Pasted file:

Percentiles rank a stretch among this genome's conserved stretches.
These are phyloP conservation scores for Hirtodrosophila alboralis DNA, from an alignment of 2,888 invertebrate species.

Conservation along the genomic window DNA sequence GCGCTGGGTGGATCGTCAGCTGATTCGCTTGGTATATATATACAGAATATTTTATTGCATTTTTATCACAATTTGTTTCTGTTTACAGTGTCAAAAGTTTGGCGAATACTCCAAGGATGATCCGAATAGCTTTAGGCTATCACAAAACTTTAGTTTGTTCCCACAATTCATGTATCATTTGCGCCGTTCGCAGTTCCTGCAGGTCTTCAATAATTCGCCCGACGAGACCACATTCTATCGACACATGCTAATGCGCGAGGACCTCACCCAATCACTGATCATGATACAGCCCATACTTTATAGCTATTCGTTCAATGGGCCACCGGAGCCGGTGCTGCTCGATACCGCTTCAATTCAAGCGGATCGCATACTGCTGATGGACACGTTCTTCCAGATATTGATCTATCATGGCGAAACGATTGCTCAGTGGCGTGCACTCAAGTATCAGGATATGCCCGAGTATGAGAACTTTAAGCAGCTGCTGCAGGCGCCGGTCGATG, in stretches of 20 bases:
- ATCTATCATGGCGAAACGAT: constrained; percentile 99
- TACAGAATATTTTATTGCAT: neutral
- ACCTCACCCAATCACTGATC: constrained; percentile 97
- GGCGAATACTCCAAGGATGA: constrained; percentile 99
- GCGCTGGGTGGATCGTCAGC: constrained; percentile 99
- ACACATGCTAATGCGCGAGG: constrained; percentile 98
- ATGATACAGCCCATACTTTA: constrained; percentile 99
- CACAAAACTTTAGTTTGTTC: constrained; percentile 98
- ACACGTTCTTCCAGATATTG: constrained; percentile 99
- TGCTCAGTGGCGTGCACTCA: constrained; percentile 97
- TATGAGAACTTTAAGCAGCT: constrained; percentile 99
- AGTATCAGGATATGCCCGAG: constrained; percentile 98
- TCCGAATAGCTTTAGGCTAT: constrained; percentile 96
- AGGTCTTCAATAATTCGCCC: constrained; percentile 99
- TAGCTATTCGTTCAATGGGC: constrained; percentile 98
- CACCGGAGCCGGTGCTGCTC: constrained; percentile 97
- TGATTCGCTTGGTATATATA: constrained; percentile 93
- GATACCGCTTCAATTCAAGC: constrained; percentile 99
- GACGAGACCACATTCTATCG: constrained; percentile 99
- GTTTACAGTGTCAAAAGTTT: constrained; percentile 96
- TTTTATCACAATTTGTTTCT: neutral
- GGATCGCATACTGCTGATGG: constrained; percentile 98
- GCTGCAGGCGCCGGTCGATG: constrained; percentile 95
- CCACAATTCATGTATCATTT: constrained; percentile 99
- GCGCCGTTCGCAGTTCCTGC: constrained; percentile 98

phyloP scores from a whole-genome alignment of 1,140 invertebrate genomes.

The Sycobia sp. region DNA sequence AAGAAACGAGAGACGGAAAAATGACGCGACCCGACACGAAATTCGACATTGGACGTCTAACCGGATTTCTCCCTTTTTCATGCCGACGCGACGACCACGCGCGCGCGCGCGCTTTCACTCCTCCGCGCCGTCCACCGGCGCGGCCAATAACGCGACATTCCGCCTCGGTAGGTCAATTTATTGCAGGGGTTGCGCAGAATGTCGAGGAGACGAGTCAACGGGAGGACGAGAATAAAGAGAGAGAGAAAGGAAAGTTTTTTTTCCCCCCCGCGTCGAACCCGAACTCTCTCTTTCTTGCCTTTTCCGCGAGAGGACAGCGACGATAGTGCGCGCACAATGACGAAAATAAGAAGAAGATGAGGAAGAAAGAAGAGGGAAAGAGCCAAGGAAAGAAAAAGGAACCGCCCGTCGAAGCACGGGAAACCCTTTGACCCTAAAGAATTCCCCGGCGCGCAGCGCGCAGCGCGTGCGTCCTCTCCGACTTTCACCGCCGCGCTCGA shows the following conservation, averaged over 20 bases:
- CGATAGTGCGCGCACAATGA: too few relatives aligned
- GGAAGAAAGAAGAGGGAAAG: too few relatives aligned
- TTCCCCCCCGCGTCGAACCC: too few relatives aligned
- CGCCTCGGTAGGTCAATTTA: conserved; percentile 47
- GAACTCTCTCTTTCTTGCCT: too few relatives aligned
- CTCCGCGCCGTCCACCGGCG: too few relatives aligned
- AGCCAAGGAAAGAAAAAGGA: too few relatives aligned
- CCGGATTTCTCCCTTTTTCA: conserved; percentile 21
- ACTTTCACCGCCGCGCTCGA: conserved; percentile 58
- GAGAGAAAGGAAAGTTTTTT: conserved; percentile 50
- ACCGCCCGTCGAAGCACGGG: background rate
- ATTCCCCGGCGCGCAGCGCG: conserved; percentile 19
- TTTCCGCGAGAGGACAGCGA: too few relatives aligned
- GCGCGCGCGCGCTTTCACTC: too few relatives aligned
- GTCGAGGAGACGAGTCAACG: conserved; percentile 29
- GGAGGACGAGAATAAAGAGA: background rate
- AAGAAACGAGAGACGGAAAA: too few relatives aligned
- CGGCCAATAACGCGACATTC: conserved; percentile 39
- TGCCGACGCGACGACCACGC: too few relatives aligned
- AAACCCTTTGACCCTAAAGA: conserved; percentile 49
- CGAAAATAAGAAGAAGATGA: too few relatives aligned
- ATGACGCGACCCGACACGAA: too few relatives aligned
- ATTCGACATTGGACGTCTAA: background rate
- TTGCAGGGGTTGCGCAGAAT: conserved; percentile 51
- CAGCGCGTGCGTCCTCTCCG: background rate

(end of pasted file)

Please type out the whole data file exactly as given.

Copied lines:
Percentiles rank a stretch among this genome's conserved stretches.
These are phyloP conservation scores for Hirtodrosophila alboralis DNA, from an alignment of 2,888 invertebrate species.

Conservation along the genomic window DNA sequence GCGCTGGGTGGATCGTCAGCTGATTCGCTTGGTATATATATACAGAATATTTTATTGCATTTTTATCACAATTTGTTTCTGTTTACAGTGTCAAAAGTTTGGCGAATACTCCAAGGATGATCCGAATAGCTTTAGGCTATCACAAAACTTTAGTTTGTTCCCACAATTCATGTATCATTTGCGCCGTTCGCAGTTCCTGCAGGTCTTCAATAATTCGCCCGACGAGACCACATTCTATCGACACATGCTAATGCGCGAGGACCTCACCCAATCACTGATCATGATACAGCCCATACTTTATAGCTATTCGTTCAATGGGCCACCGGAGCCGGTGCTGCTCGATACCGCTTCAATTCAAGCGGATCGCATACTGCTGATGGACACGTTCTTCCAGATATTGATCTATCATGGCGAAACGATTGCTCAGTGGCGTGCACTCAAGTATCAGGATATGCCCGAGTATGAGAACTTTAAGCAGCTGCTGCAGGCGCCGGTCGATG, in stretches of 20 bases:
- ATCTATCATGGCGAAACGAT: constrained; percentile 99
- TACAGAATATTTTATTGCAT: neutral
- ACCTCACCCAATCACTGATC: constrained; percentile 97
- GGCGAATACTCCAAGGATGA: constrained; percentile 99
- GCGCTGGGTGGATCGTCAGC: constrained; percentile 99
- ACACATGCTAATGCGCGAGG: constrained; percentile 98
- ATGATACAGCCCATACTTTA: constrained; percentile 99
- CACAAAACTTTAGTTTGTTC: constrained; percentile 98
- ACACGTTCTTCCAGATATTG: constrained; percentile 99
- TGCTCAGTGGCGTGCACTCA: constrained; percentile 97
- TATGAGAACTTTAAGCAGCT: constrained; percentile 99
- AGTATCAGGATATGCCCGAG: constrained; percentile 98
- TCCGAATAGCTTTAGGCTAT: constrained; percentile 96
- AGGTCTTCAATAATTCGCCC: constrained; percentile 99
- TAGCTATTCGTTCAATGGGC: constrained; percentile 98
- CACCGGAGCCGGTGCTGCTC: constrained; percentile 97
- TGATTCGCTTGGTATATATA: constrained; percentile 93
- GATACCGCTTCAATTCAAGC: constrained; percentile 99
- GACGAGACCACATTCTATCG: constrained; percentile 99
- GTTTACAGTGTCAAAAGTTT: constrained; percentile 96
- TTTTATCACAATTTGTTTCT: neutral
- GGATCGCATACTGCTGATGG: constrained; percentile 98
- GCTGCAGGCGCCGGTCGATG: constrained; percentile 95
- CCACAATTCATGTATCATTT: constrained; percentile 99
- GCGCCGTTCGCAGTTCCTGC: constrained; percentile 98

phyloP scores from a whole-genome alignment of 1,140 invertebrate genomes.

The Sycobia sp. region DNA sequence AAGAAACGAGAGACGGAAAAATGACGCGACCCGACACGAAATTCGACATTGGACGTCTAACCGGATTTCTCCCTTTTTCATGCCGACGCGACGACCACGCGCGCGCGCGCGCTTTCACTCCTCCGCGCCGTCCACCGGCGCGGCCAATAACGCGACATTCCGCCTCGGTAGGTCAATTTATTGCAGGGGTTGCGCAGAATGTCGAGGAGACGAGTCAACGGGAGGACGAGAATAAAGAGAGAGAGAAAGGAAAGTTTTTTTTCCCCCCCGCGTCGAACCCGAACTCTCTCTTTCTTGCCTTTTCCGCGAGAGGACAGCGACGATAGTGCGCGCACAATGACGAAAATAAGAAGAAGATGAGGAAGAAAGAAGAGGGAAAGAGCCAAGGAAAGAAAAAGGAACCGCCCGTCGAAGCACGGGAAACCCTTTGACCCTAAAGAATTCCCCGGCGCGCAGCGCGCAGCGCGTGCGTCCTCTCCGACTTTCACCGCCGCGCTCGA shows the following conservation, averaged over 20 bases:
- CGATAGTGCGCGCACAATGA: too few relatives aligned
- GGAAGAAAGAAGAGGGAAAG: too few relatives aligned
- TTCCCCCCCGCGTCGAACCC: too few relatives aligned
- CGCCTCGGTAGGTCAATTTA: conserved; percentile 47
- GAACTCTCTCTTTCTTGCCT: too few relatives aligned
- CTCCGCGCCGTCCACCGGCG: too few relatives aligned
- AGCCAAGGAAAGAAAAAGGA: too few relatives aligned
- CCGGATTTCTCCCTTTTTCA: conserved; percentile 21
- ACTTTCACCGCCGCGCTCGA: conserved; percentile 58
- GAGAGAAAGGAAAGTTTTTT: conserved; percentile 50
- ACCGCCCGTCGAAGCACGGG: background rate
- ATTCCCCGGCGCGCAGCGCG: conserved; percentile 19
- TTTCCGCGAGAGGACAGCGA: too few relatives aligned
- GCGCGCGCGCGCTTTCACTC: too few relatives aligned
- GTCGAGGAGACGAGTCAACG: conserved; percentile 29
- GGAGGACGAGAATAAAGAGA: background rate
- AAGAAACGAGAGACGGAAAA: too few relatives aligned
- CGGCCAATAACGCGACATTC: conserved; percentile 39
- TGCCGACGCGACGACCACGC: too few relatives aligned
- AAACCCTTTGACCCTAAAGA: conserved; percentile 49
- CGAAAATAAGAAGAAGATGA: too few relatives aligned
- ATGACGCGACCCGACACGAA: too few relatives aligned
- ATTCGACATTGGACGTCTAA: background rate
- TTGCAGGGGTTGCGCAGAAT: conserved; percentile 51
- CAGCGCGTGCGTCCTCTCCG: background rate